Everything You Need To Know About Your Goggles

Snowboarding is one of those games where a good day heavily depends on how well all your gear works-and there’s a lot of gear to keep an eye on. One of the most crucial components is your goggles. True fact: it’s really hard to ride if you can’t see. However, every day people struggle with and curse at below-par goggle setups. It doesn’t have to be that way. Here’re a few pro-proven secrets to keep you riding in the clear.

Features You Want

Winter-sports-specific goggles: Start with quality goggles that’re designed for winter sports. Don’t just drop into the cheapest set you can find thinking they’re all pretty much the same-they’re not.

Impact test standards: Every now and again a branch will take a swing at you, and a strong lens will prevent eye injuries. Look for a lens that meets or exceeds ANSI Z87.1.

Optically correct: This means the lens is free of distortion and other aberrations that might be caused by lens curvature.

Scratch-resistant coating: Cheap lenses without coating scratch easily and become really hard to see through almost immediately.

Anti-fog: It means just that-few things suck more than foggy goggles.

UV protection: Sunshine is a gift, but when it’s reflecting off acres of deluxe white snow, it’ll fry your retinas. A good lens will filter 100 percent of harmful UV rays, which also go right through clouds and can be even more harmful on cloudy days because the pupil is more dilated.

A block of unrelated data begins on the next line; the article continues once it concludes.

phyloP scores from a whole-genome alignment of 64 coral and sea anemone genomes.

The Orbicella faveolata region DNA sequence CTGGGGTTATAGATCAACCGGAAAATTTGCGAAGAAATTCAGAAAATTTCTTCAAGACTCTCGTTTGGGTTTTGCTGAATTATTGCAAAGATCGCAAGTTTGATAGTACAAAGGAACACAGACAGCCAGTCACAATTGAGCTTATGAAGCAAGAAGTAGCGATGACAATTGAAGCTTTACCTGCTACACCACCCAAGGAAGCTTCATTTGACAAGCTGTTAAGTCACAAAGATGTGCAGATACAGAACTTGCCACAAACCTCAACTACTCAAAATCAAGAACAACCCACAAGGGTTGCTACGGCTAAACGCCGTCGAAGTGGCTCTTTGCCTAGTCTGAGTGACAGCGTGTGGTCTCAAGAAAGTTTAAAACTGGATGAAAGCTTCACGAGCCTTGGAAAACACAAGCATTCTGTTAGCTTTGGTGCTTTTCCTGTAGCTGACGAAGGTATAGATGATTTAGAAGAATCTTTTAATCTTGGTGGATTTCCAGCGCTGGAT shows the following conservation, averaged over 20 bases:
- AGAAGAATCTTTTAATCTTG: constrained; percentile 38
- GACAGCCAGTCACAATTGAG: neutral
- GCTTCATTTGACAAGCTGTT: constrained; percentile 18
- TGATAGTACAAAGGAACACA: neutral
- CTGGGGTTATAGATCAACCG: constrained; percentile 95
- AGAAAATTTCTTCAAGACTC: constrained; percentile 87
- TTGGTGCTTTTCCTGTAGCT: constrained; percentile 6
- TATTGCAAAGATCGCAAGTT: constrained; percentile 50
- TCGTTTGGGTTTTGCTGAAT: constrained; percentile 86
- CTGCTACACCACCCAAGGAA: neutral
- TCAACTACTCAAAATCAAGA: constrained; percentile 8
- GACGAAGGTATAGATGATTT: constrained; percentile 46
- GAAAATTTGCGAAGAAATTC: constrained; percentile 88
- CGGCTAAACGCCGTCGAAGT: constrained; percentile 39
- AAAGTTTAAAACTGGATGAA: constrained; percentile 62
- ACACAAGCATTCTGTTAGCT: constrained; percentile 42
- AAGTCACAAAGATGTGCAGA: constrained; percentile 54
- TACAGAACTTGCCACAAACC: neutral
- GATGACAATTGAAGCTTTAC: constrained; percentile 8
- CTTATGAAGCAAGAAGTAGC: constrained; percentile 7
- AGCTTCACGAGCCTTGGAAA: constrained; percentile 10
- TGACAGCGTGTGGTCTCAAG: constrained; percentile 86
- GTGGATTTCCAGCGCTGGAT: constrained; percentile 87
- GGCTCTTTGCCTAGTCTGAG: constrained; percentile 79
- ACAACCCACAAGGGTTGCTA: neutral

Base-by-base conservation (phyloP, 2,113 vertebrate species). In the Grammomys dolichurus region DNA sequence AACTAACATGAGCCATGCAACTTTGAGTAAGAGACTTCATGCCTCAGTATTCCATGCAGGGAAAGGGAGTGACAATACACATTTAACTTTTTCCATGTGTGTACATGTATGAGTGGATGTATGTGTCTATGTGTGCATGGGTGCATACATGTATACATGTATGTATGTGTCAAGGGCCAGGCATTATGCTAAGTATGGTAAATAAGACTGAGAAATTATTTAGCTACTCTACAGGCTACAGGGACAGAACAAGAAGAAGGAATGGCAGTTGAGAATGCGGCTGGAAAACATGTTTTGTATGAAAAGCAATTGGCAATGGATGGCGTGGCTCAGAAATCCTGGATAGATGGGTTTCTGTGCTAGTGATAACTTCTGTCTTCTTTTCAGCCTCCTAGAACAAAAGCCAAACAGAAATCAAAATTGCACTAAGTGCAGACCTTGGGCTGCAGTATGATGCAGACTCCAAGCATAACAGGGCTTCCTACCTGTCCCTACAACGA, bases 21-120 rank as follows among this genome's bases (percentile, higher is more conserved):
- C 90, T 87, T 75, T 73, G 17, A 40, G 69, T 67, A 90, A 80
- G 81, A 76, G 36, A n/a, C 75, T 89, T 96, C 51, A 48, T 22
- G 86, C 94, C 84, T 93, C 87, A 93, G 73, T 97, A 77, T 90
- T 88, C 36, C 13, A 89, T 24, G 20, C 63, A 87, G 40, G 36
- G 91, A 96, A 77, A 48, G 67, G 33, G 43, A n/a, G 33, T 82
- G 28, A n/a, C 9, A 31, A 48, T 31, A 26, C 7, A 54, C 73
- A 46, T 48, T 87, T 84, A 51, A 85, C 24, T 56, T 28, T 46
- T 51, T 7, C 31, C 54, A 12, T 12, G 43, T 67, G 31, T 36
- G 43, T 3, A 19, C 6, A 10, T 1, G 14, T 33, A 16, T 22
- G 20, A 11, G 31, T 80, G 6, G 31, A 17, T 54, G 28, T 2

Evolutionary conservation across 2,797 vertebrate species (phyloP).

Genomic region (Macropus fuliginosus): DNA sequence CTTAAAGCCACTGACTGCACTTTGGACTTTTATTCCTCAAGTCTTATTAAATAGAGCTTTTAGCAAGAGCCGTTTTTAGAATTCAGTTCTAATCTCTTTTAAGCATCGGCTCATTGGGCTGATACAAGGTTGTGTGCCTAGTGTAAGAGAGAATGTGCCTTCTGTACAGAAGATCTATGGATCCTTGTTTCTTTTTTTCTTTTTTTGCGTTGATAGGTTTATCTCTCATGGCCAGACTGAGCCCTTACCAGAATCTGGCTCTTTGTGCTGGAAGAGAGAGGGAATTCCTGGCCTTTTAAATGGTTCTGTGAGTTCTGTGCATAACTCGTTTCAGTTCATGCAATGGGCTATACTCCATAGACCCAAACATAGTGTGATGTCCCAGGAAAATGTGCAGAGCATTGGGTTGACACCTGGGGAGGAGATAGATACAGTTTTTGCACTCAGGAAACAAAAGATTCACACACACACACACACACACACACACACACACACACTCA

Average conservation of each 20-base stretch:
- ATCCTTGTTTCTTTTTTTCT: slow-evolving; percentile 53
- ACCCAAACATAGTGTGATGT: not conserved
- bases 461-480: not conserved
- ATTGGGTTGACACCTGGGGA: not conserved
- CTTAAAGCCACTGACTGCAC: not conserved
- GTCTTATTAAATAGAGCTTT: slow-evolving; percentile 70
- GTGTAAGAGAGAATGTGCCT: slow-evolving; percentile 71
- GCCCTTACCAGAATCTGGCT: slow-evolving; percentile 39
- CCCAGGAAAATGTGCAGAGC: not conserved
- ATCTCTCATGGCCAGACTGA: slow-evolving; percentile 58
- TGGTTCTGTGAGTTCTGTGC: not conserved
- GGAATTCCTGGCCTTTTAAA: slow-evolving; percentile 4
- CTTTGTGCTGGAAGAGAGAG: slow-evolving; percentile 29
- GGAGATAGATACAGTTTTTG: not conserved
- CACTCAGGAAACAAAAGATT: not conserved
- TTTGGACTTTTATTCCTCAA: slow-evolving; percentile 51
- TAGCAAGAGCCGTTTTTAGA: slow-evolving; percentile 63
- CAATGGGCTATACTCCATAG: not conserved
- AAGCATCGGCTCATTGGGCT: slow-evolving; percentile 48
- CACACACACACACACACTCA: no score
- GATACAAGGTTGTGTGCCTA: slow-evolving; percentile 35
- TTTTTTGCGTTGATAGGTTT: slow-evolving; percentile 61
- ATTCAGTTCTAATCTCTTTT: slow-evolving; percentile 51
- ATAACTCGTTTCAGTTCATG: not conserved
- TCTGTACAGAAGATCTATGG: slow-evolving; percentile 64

Soft dual- or triple-density face foam: This is super plush against your face and tends to seal better, preventing snow and wind from getting inside your goggles.

Venting: This gets the warm, sweaty air out.

Helmet-specific straps: If you rock a helmet all the time, look for goggles that’re specifically designed to seal and vent well with one. Bring your lid with you when shopping so you can be sure everything fits well.

Mandatory Love And Care

Keep your goggles dry and protected. Don’t just rip them off and toss them in the back seat-carefully dry them off with the bag they came with and keep them in a dry place.

Don’t leave them hanging from your rear-view mirror-it’ll prematurely torch the lens coating and dry out the face foam.

Keep a soft anti-fog cloth in a dry coat pocket to clean up your lenses in the event of a crash. Definitely don’t just scrape out the inside with your glove or coat. Also, avoid paper towels, as they tend to be pretty abrasive.

If you do fog up after a crash, a couple seconds under a bathroom hand dryer should fix them right up.

Don’t take your goggles on and off all the time. Drastic temperature changes invite fogging or icing, and your hat is usually pretty moist, which further complicates the problem.

Now is not the time for goggle failure. Tadashi Fuse, Whistler backcountry. Photo: Colin Adair/ Big Blind